Asian Physics Olympiad

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The Asian Physics Olympiad (APhO) is an annual physics competition for high school students from Asia and Oceania regions. It is one of the International Science Olympiads.The first APhO was hosted by Indonesia in 2000. The next Asian Physics Olympiad will be held in Russia.

APhO has its origins in the International Physics Olympiad and is conducted according to similar statutes (One five-hour theoretical examination and one or two laboratory examinations). It is usually held about two months before the IPhO and can also be seen as additional training for the teams.[1]

Each national delegation is made up of eight competitors (unlike five in the IPhO) plus two leaders. Observers may also accompany a national team. The leaders are involved in the selection, preparation and translation of the exam tasks, and the translation and marking of exam papers. The students compete as individuals, and must sit through intensive theoretical and laboratory examinations. For their efforts the students can be awarded a medal (gold, silver or bronze) or an honorable mention.

History[edit]

In 1999, the team leader of Indonesia, Prof. Yohanes Surya, Ph.D., together with the president of IPhO, Prof.Waldemar Gorzkowski, undertook to create and organize the first APhO, which was held in Indonesia, between April 24 and May 2, 2000. At this time, prof. Gorzkowski was also working in Indonesia to help with the IPhO team. The event attracted participants from 12 Asian countries. It now is attended by up to 27 countries.[2]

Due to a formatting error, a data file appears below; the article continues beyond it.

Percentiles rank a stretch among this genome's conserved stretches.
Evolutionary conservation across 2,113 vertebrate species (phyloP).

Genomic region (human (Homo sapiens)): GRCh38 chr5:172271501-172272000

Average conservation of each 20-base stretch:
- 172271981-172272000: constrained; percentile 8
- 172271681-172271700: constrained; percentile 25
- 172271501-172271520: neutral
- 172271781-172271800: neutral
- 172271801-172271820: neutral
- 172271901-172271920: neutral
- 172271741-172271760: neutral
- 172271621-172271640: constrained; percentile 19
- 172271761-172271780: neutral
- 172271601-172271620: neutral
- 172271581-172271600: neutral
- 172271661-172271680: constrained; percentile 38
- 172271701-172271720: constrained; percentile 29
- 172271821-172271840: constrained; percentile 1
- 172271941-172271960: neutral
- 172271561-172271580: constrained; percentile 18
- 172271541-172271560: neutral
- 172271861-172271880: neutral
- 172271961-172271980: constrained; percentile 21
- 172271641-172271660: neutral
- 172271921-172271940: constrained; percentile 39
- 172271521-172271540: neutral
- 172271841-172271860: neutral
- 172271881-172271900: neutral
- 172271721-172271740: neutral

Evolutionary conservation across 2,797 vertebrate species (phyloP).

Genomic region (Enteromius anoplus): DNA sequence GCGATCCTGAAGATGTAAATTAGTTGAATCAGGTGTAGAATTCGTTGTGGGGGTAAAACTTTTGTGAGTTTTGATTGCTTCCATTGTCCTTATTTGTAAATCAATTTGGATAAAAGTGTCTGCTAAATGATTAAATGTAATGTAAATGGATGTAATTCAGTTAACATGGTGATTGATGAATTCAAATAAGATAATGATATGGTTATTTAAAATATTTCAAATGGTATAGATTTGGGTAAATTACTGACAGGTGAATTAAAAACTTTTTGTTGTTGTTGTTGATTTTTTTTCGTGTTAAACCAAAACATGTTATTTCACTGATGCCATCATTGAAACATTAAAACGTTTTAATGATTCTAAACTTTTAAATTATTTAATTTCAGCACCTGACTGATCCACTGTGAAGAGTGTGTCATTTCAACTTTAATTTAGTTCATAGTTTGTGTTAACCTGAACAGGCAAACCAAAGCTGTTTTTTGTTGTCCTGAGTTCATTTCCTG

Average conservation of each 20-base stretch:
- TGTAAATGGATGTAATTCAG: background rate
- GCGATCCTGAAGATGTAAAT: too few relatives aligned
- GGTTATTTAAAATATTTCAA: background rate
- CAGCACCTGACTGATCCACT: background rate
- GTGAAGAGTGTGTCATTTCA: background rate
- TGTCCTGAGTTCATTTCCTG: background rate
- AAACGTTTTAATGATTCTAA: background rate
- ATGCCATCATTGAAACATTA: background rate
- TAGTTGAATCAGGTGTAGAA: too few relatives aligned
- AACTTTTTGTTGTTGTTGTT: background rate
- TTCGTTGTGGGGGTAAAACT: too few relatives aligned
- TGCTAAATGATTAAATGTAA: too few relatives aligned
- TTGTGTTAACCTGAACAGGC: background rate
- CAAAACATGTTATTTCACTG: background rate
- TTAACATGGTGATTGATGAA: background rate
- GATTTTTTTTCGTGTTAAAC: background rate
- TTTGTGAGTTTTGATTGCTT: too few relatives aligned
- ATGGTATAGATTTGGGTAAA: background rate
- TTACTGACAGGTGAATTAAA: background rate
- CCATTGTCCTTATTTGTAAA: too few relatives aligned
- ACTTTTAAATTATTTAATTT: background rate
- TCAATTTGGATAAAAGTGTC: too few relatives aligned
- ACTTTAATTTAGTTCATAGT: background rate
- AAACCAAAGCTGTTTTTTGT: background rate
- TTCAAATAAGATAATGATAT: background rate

Actively participating countries include Australia, Cambodia,[3] China, China Hong Kong SAR, India, Indonesia, Israel, Kazakhstan, Kyrgyzstan, Malaysia, Mongolia, Philippines, Russia, Singapore, Sri Lanka, Taiwan, Tajikistan, Thailand and Vietnam. Russia and Romania have participated as guest teams[2] in the past years.

Differences between APhO and IPhO[edit]

APhO has 8 students in each delegation, while IPhO has 5.

The award system[edit]

In 2001, the IPhO International Board accepted a new system of awarding the prizes.[4] The new system, designed by Cyril Isenberg and Dr. Gunter Lind was based on relative number of contestants for each type of award, instead of the score boundaries defined by percentage of the best contestant's score.

This was not acceptable for APhO, because the average level of contestants is different. The old system remained in power for APhO since the beginning up to 9th APhO in Mongolia, where the leaders voted for replacing it by a new award system suggested by Dr. Eli Raz from the Israeli delegation. The new system, sometimes unofficially referred to as the Israeli Award System, is based on a reference score that is the lowest between twice the median score and the mean score of the top 3 participants.[5] It was first used on 10th APhO in Thailand.

List of past and future venues[edit]

Dates and locations[6] of the APhO:

References[edit]

External links[edit]